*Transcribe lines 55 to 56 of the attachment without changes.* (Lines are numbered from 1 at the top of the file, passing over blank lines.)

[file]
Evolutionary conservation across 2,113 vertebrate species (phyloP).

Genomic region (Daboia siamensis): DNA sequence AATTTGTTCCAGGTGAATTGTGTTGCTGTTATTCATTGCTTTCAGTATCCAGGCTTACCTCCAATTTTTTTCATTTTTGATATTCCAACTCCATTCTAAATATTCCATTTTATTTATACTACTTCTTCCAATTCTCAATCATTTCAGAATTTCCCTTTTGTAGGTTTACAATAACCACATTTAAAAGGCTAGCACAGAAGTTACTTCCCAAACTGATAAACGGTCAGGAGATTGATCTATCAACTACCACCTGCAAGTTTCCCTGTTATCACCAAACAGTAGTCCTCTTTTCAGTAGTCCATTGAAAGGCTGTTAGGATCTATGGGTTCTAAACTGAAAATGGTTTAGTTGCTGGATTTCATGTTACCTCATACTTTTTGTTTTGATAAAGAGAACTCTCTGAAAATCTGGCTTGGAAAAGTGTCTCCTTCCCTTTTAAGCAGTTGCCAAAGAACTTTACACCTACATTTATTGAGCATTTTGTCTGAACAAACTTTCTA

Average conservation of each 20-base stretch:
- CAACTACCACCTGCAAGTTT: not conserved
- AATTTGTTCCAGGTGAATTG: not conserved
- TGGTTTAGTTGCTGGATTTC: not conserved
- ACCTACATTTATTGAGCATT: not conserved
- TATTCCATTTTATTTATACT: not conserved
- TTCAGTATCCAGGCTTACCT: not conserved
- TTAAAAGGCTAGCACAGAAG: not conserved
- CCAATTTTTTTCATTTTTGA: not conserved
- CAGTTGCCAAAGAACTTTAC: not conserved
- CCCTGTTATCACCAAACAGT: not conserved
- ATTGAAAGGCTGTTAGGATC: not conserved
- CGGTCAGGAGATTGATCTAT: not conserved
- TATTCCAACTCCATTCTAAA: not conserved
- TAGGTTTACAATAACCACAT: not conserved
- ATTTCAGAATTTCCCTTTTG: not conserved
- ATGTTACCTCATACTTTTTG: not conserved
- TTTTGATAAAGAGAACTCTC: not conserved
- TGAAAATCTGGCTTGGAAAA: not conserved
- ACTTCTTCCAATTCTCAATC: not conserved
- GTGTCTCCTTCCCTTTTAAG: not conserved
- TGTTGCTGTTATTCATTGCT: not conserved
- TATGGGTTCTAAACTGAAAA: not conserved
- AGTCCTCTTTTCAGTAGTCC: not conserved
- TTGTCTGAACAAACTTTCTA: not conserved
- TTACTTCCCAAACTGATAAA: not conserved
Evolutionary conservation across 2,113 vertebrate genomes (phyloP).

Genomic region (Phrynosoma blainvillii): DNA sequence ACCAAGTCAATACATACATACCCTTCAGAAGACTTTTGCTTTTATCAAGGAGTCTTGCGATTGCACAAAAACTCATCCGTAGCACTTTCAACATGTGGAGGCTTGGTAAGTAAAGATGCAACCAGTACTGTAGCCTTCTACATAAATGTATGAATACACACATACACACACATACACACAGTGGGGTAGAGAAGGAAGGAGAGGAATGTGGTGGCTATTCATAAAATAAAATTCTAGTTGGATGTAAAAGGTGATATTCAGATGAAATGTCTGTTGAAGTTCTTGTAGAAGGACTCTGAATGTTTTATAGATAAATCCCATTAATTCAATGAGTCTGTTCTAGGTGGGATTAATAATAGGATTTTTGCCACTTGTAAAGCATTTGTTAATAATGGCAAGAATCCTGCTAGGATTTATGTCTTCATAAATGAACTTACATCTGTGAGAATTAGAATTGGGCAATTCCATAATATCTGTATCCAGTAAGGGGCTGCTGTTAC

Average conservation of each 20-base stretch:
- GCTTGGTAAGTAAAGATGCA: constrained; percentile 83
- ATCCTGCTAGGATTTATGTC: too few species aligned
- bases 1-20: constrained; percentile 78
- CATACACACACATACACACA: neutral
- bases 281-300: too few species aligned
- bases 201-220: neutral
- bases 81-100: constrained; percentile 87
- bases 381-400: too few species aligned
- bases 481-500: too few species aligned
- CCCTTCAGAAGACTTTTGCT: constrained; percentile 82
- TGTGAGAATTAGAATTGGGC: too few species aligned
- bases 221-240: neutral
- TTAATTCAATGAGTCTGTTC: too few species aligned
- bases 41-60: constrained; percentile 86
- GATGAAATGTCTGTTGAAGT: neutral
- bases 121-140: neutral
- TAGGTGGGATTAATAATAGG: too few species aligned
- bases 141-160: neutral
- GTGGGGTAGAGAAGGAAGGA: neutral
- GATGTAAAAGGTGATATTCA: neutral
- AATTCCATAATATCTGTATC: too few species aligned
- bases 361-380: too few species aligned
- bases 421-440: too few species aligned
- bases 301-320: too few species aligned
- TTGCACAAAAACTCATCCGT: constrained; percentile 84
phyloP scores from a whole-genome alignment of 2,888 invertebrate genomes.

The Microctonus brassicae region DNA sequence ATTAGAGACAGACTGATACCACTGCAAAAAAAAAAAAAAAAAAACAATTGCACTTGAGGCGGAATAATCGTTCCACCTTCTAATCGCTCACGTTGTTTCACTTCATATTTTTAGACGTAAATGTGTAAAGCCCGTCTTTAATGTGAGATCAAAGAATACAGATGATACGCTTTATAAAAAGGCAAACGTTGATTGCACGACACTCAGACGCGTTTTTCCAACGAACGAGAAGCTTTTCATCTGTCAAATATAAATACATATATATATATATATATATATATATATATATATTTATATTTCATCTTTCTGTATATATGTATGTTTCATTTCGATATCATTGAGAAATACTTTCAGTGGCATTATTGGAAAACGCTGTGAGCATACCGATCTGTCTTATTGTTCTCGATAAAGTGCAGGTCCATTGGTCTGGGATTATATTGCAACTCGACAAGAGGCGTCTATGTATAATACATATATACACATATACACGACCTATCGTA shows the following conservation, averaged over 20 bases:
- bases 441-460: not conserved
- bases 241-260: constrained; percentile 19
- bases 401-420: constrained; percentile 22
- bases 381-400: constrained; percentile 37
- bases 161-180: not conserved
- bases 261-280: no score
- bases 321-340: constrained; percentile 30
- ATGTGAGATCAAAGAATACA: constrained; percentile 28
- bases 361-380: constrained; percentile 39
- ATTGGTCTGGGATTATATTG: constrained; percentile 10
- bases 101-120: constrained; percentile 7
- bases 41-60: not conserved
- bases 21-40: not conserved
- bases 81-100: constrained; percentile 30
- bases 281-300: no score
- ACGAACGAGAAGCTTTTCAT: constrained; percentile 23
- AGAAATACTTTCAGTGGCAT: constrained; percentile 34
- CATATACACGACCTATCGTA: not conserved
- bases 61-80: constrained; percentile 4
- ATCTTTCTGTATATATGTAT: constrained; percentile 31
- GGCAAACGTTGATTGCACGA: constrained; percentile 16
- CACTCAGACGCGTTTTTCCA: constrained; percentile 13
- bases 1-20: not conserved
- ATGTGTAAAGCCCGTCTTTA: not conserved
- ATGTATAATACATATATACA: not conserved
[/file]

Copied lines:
- bases 301-320: too few species aligned
- TTGCACAAAAACTCATCCGT: constrained; percentile 84